Show Less

The Training of Imams and Teachers for Islamic Education in Europe


Edited By Ednan Aslan and Zsofia Windisch

Following 9/11 and the growth of religiously legitimated violence in Islamic countries, the focus of public discussion moved to imams and teachers of religion as actors supporting Muslim isolation and the lack of willingness to integrate – imams became central figures in the debate on Islam. With great enthusiasm, politicians discovered them to be the scapegoats of a failed integration of Muslims in Europe. Integrated imams trained in Europe were to promote Muslim integration, prevent violence, resolve contradictions between society and Muslims and further Islamic enlightenment. With this objective an attempt was made, on the one hand, to rediscover the existing institutions for imam training in Balkan states and, on the other hand, to establish new educational institutions at European universities to train Europe-compliant imams. Due to their central role in the lives of Muslims, the training of imams and teachers of religion is given an important role in the process of Muslim integration.


Show Summary Details
Restricted access

Mustafa Hasani: The Status of Imams in Bosnia and Herzegovina


135 Mustafa Hasani In addition to the word Imam, the Bosnian language also uses the syn- onyms hodža and efendija. Imam is an Arabic word meaning “lead- er”. Classical Islamic literature defines Imam as a person who leads prayers, but someone who is invested with the authority of political leadership. The word hodža is derived from the Arabic hudždže in the sense of hudžetullah, that is to say, “the proof of God to people”. Efendi- ja is originally a Greek word which entered Bosnian via Turkish and it means “sir” or “mister”. The word efendija has a special use in Bosnian as the name of an Imam is usually followed by the word efendija, of- ten shortened to ef. as an honorific title. At the same time, Imam is also an alim, “a person learned in re- ligion”. Its plural is ulema. Historically speaking, after attending reli- gious schools ulema were divided into three categories based on the type of work they did: T h e S ta t u s o f I m a m s i n B o s n i a a n d H e r z e g ov i n a 136 Mustafa Hasani 1. the ritual ulema (Imams, hatibs), 2. the educational ulema (muallims, muderrises), and 3. the legal and judiciary ulema (judges, qadis and muftis) (Karčić, 1999). This paper is concerned primarily with the first two categories of Imams because, first of all, they...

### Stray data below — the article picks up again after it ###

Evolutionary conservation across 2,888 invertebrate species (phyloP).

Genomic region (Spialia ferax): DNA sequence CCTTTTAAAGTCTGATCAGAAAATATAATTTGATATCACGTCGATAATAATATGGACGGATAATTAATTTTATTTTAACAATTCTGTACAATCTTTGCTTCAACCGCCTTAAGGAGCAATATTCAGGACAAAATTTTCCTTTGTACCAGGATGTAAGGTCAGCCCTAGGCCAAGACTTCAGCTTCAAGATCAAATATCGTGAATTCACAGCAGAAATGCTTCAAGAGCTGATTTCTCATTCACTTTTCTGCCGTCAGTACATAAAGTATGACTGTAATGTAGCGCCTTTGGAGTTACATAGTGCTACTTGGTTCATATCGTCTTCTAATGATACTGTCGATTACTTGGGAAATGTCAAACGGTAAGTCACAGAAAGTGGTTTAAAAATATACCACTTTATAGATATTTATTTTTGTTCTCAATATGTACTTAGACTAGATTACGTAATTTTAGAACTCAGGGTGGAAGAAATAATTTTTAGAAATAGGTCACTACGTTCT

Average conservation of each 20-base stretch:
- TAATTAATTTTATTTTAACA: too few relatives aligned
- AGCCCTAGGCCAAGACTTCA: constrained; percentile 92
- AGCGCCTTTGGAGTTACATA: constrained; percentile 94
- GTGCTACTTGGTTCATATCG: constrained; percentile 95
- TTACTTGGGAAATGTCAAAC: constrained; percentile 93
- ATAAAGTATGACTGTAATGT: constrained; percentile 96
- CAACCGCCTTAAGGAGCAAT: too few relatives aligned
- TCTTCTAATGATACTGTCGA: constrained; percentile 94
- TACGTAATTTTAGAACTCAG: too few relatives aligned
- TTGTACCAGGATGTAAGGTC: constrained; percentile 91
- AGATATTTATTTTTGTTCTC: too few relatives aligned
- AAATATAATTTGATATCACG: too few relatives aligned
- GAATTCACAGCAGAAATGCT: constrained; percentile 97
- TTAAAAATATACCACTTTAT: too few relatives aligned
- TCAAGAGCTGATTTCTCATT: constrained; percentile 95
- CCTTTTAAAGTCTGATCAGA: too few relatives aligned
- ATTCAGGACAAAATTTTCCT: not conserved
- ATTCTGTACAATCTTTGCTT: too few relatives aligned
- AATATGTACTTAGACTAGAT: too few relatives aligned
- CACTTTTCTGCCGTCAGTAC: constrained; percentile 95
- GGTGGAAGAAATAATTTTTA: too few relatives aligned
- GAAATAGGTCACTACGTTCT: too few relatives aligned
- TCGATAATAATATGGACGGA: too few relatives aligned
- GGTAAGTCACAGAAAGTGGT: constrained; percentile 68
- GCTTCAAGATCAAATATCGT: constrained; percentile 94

You are not authenticated to view the full text of this chapter or article.

This site requires a subscription or purchase to access the full text of books or journals.

Do you have any questions? Contact us.

Or login to access all content.